Change: Dietary Restriction

created on Jan. 30, 2013, 6:52 p.m. by Hevok & updated on Feb. 11, 2013, 6:09 p.m. by Hevok

Dietary restriction by avoiding malnutrition robustly extends the Lifespan from yeast to rodents. DR is the only regimen that extends the Lifespan and healthspan in a spectrum of organisms including yeast, mice and nonhuman primates [Colman et al. 2009; Mattison et al. 2012; Weindruch et al. 1986].

Reducing the food consumption 25-60% without malnutrition extends the Lifespan of rodents up to 50% [Weindruch et al. 1986] and delays the onset of age-related maladies [Colman et al. 2009; Koubova & Guarante, 2003].

In mice and rats, DR can extend longevity by up to 50%, delay physiological Aging and postpone or diminish the morbidity of most age-related diseases [15885745].

DR elicits major metabolic reprogramming toward efficient fuel utilization and reduction in oxidative damage to macromolecules [Anderson & Weindruch, 2012; Sohal and Weindruch, 1996].

DR triggers global reprogramming of mitochondrial protein acetylome [Herbert et al. 2012].

A restricted diet lowers IGF1 levels, favors Apoptosis over cell proliferation and slows down tumor progression. Restoring normal ad libitum IGF1 levels in mice under DR abrogates the protective effect of DR on neoplastic progression [9354418].

Mice undergoing 40% DR from the age of 3 month exhibit a lower levels of Telomere shortening rate than those fed a normal diet. DR mice have therefore lower rates of chromosome anomalies. Mice that fed a lower caloric diet have a reduced incidence of Cancer as well as a lower incidence of other age-related illnesses such as osteoporosis, greater glucose uptake or improvements in motor coordination [23349740].

Mice engineered to produce produce more Telomerase (the protein that lengthens Telomeres and protects chromosomes enjoy an better health and live up to 20% longer. The significant increase in longevity is likely due to the protective effect against Cancer produced by DR as the Cancer incidence is 40% lower when compared with mice that overproduce Telomerase and have a normal diet [;] 23349740].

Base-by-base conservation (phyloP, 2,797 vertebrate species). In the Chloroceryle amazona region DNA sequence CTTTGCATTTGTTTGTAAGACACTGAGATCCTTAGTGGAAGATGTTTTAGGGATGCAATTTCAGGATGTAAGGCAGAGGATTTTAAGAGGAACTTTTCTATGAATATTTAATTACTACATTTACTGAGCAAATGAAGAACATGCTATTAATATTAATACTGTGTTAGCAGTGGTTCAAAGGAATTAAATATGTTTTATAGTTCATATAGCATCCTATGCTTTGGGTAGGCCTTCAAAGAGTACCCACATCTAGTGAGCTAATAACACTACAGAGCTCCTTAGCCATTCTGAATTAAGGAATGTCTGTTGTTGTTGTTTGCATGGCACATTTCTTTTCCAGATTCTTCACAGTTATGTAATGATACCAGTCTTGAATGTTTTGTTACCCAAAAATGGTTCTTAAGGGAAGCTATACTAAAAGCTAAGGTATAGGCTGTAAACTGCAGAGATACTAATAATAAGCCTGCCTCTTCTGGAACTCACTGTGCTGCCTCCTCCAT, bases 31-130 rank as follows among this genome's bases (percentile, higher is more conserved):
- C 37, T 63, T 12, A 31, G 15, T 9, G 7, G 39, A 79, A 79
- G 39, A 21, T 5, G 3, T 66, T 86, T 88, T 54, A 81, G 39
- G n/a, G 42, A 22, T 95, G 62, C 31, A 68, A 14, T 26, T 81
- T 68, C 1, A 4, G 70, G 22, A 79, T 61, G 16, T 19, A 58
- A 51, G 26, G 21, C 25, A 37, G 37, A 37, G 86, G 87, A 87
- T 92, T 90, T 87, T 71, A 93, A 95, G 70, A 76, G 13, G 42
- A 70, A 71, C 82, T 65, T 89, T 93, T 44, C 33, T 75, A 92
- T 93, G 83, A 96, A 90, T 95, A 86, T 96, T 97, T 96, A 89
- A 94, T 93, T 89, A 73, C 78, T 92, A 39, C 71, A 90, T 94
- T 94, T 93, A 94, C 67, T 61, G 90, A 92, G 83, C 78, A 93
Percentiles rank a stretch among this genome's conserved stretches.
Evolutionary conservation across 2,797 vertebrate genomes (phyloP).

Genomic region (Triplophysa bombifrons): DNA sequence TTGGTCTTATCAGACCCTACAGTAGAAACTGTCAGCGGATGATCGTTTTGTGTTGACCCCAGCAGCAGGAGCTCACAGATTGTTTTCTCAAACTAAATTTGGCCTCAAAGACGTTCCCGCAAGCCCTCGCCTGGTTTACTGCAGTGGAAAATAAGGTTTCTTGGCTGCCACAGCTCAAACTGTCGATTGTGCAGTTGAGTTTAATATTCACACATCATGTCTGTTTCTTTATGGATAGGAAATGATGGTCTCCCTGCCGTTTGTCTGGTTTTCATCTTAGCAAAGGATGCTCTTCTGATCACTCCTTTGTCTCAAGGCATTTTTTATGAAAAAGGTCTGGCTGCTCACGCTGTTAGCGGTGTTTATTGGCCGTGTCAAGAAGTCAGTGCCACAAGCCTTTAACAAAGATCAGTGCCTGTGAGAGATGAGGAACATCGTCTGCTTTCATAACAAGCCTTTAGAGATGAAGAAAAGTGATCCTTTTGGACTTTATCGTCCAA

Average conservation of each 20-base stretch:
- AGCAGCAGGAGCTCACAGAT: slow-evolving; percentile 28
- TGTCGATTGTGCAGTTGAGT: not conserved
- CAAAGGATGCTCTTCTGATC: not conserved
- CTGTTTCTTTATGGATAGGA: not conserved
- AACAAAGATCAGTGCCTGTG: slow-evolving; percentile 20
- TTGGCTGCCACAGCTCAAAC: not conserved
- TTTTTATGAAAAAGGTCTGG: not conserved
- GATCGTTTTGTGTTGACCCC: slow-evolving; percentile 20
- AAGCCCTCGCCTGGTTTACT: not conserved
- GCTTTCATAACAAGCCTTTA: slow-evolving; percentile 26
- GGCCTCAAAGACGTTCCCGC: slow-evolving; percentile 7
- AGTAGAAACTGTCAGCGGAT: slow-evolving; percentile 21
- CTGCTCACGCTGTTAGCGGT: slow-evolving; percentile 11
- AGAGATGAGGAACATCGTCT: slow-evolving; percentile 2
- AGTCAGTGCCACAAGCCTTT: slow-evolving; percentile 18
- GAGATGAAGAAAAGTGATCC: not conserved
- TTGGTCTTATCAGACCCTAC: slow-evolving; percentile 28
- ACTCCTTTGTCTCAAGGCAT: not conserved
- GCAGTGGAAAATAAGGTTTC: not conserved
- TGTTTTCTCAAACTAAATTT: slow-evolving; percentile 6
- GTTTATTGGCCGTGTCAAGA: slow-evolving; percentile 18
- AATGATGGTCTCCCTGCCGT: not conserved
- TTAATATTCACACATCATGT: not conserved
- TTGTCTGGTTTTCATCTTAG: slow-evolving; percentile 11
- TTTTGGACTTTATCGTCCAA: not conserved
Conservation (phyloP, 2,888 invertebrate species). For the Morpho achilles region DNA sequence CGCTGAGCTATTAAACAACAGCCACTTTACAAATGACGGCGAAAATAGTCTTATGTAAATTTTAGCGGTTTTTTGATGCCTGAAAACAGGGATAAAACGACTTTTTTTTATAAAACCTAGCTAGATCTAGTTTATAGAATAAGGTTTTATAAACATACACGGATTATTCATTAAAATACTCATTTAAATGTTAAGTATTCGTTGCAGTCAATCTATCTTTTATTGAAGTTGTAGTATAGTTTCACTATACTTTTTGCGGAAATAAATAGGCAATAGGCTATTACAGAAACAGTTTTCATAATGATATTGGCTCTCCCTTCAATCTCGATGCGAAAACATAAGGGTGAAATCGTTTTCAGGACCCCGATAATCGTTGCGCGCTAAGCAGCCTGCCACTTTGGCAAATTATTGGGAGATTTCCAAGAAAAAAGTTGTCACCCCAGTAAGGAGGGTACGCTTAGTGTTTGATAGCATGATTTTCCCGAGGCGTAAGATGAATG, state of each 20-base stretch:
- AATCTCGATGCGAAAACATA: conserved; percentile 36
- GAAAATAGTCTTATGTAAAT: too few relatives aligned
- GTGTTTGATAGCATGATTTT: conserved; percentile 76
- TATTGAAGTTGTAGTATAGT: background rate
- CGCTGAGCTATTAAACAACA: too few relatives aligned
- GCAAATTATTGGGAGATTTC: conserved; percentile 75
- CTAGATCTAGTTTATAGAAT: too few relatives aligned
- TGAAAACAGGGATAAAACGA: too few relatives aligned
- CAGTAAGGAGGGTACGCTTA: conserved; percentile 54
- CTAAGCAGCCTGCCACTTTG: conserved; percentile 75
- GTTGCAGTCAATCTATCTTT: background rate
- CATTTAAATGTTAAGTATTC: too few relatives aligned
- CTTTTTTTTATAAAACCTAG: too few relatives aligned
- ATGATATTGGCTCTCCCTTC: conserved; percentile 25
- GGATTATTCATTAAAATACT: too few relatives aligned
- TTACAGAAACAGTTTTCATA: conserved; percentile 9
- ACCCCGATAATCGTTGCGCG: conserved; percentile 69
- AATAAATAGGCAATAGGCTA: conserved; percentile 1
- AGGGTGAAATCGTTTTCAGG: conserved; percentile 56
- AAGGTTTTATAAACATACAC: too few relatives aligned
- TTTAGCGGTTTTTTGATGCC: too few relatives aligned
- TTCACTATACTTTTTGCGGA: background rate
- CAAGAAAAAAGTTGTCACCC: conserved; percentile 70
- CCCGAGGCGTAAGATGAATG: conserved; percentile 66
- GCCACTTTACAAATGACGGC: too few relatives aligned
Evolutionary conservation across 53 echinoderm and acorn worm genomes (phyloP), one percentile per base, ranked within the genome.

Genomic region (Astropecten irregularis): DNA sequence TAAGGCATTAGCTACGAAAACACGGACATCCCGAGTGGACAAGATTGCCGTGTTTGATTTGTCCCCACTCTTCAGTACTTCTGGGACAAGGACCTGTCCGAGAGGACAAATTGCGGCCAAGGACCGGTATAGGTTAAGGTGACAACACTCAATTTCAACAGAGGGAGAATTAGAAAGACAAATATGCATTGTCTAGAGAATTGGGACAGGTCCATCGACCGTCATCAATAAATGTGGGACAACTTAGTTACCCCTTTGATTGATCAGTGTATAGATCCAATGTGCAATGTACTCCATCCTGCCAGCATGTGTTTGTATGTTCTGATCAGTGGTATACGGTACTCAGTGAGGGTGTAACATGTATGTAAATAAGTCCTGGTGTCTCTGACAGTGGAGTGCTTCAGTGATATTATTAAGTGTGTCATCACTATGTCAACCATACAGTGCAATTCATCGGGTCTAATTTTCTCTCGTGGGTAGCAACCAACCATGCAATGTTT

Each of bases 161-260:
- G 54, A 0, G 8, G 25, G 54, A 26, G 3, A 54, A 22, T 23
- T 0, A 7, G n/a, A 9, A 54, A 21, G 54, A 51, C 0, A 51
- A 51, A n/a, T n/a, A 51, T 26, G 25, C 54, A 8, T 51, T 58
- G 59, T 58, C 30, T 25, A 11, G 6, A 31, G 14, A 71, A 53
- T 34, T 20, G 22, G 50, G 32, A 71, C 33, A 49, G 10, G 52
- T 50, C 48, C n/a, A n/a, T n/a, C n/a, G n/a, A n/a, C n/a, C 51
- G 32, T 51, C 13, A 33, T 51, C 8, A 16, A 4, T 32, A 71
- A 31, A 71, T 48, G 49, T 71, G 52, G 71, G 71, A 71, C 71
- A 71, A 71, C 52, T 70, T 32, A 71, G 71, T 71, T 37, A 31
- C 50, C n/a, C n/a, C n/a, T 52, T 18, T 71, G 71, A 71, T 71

In long-lived wild derived Strains of mice the benefits of DR are less clear [17054664].

Whether DR also prolongs Lifespan in primates is questionable.

First studies in rhesus monkeys indicate a longer Lifespan, due to an overall reduced mortality [19590001]. However this was only true if censorship duo to non-age-related diseases was applied. Another study done by National Institute of Health (NIA) did not revealed any average Lifespan benefit from a 30% DR. DR improves some test results, but only in monkeys put on the diet when they were old. Still an effect on Maximum Lifespan remains unknown [;].

The Wisconsin monkeys got a much higher sucrose content in their food than the NIA animals. Wisconsin control animals could eat as much as they like, while the NIA control were given a set amount of food.

When done probably DR appears to confer health-benefits, such as lowering the risk of heart disease. People on DR have hearts that function more like those found in people two decades younger.

Still a severe restricted diet can lead to low Testosterone levels and problems with maintaining bone density in male individuals [].


Colman, R.J., Anderson, R.M., Johnson, S.C., Kastman, E.K., Kosmatka, K.J., Beasley, T.M., Allison, D.B., Cruzen, C., Simmons, H.A., Kemnitz, J.W., and Weindruch, R. (2009). Caloric restriction delays disease onset and mortality in rhesus monkeys. Science 325, 201–204.

Mattison, J.A., Roth, G.S., Beasley, T.M., Tilmont, E.M., Handy, A.M., Herbert, R.L., Longo, D.L., Allison, D.B., Young, J.E., Bryant, M., et al. (2012). Impact of caloric restriction on health and survival in rhesus monkeys from the NIA study. Nature 489, 318–321.

Weindruch, R., Walford, R.L., Fligiel, S., and Guthrie, D. (1986). The retardation of aging in mice by dietary restriction: longevity, cancer, immunity and lifetime energy intake. J. Nutr. 116, 641–654.

Anderson, R.M., and Weindruch, R. (2012). The caloric restriction paradigm: implications for healthy human aging. Am. J. Hum. Biol. 24, 101–106.

Koubova, J., and Guarente, L. (2003). How does calorie restriction work? Genes Dev. 17, 313–321.

Sohal, R.S., and Weindruch, R. (1996). Oxidative stress, caloric restriction, and aging. Science 273, 59–63.


Categories: News
Parent: Aging

Comment: Added reduced moratility for monkeys under DR>

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